Stem cell medical tourism and unproven stem cell interventions are a growing concern for many patients. According to a research by the Boston University School of Medicine, an increasing number of clinics worldwide are offering baseless and scientifically unproven expensive stem cell-based therapies - which are usually ineffective - to desperate patients.

The recent study revealed questionable marketing practices and dubious claims from 417 websites advertising stem cell-based therapies. It was thought that stem cell tourism offered online was predominantly from countries in Southeast Asia, Russia and Eastern Europe.

“In the early days of this under-regulated industry, clinics were typically located in developing economies, where weak laws or lax enforcement enabled these businesses to operate with relative impunity,” said senior author Professor John Rasko from the University of Sydney.

Gap between expert and public perception of stem cell therapy

"Remarkably, an increasing number of these clinics now operate within the United States. It is imperative that scientific and medical societies, as well as professional respiratory disease and critical care communities speak out forcefully against stem cell tourism," according to Leartis Ikonomou, PhD, assistant professor of Molecular and Translational Medicine at BUSM and member of the Center for Regenerative Medicine.

Ikonomou, a lead member of the American Thoracic Society's Stem Cell Working Group, also said that the general public perceive stem cell-based therapies differently as they are motivated by hope or are desperate for a cure, whereas health experts and stem cell researchers evaluate therapies based on evidences of safety and efficacy.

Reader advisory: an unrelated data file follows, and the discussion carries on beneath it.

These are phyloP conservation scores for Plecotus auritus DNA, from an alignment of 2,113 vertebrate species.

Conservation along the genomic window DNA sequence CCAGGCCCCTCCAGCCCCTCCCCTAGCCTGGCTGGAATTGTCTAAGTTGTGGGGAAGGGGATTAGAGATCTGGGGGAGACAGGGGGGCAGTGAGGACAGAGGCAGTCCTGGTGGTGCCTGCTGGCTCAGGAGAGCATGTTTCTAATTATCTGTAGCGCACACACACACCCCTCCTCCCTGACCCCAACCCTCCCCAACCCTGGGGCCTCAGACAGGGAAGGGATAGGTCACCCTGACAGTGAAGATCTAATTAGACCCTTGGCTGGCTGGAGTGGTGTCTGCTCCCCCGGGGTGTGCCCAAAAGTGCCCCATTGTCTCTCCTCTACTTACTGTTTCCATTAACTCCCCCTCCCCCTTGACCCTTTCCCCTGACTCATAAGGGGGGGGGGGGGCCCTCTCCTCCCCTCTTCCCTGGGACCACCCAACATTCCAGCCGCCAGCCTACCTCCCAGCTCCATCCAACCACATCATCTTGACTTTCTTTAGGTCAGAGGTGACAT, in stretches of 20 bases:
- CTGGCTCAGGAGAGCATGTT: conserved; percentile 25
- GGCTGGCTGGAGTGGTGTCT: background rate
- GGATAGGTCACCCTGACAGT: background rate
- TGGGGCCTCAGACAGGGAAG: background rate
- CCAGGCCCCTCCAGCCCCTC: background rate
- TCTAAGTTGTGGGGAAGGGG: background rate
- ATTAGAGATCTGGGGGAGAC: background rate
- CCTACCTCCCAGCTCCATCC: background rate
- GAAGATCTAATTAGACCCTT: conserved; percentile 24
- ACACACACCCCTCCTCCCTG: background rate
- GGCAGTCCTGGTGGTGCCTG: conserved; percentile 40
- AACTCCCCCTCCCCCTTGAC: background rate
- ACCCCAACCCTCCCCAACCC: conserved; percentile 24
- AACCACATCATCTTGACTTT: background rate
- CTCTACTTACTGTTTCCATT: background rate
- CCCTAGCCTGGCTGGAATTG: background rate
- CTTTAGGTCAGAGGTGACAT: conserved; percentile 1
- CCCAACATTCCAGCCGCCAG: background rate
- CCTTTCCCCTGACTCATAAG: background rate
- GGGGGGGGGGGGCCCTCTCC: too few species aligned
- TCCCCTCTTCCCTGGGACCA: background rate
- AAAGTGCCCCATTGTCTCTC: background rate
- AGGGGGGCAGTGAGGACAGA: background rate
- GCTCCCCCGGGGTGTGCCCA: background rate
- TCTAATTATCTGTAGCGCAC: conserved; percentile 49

However, compared to stem cell researchers and health experts, the general public perceive stem cell-based therapies differently, according to Ikonomou, a lead member of the American Thoracic Society's Stem Cell Working Group. Whereas experts evaluate therapies based on evidence of safety and efficacy, patients are motivated by hope or are desperate for a cure.

Stem cells are self-renewing cells that can differentiate into various specialised cell types such as blood cells and skin cells. In regenerative medicine, stem cells can be used to repair and replace damaged tissues in the body. They can also be used to treat numerous diseases, such as cancer, autism, heart disease, and Alzheimer's. However, stem-cell research is still in a very early stage and few human trials have taken place.

Increasingly, stem cell medical tourism has become more popular, probably due to growing evidence that stem cells can be used to cure many age-related diseases and delay ageing, such as the PRP therapy, which extracts platelet rich plasma for facial rejuvenation, making patients look younger.

Popularity on the rise in Asia, but to what end?

In 2007, around 25,000 Malaysians -with hopes that advances in stem cell research will break new frontiers that would keep them young forever - have registered to have their stem cells stored five years after stem cell storage was introduced in Malaysia. Other Southeast Asian countries, such as Singapore, Thailand, Indonesia and the Philippines, are paving the way for stem cell research and therapy, according to Rasko’s study.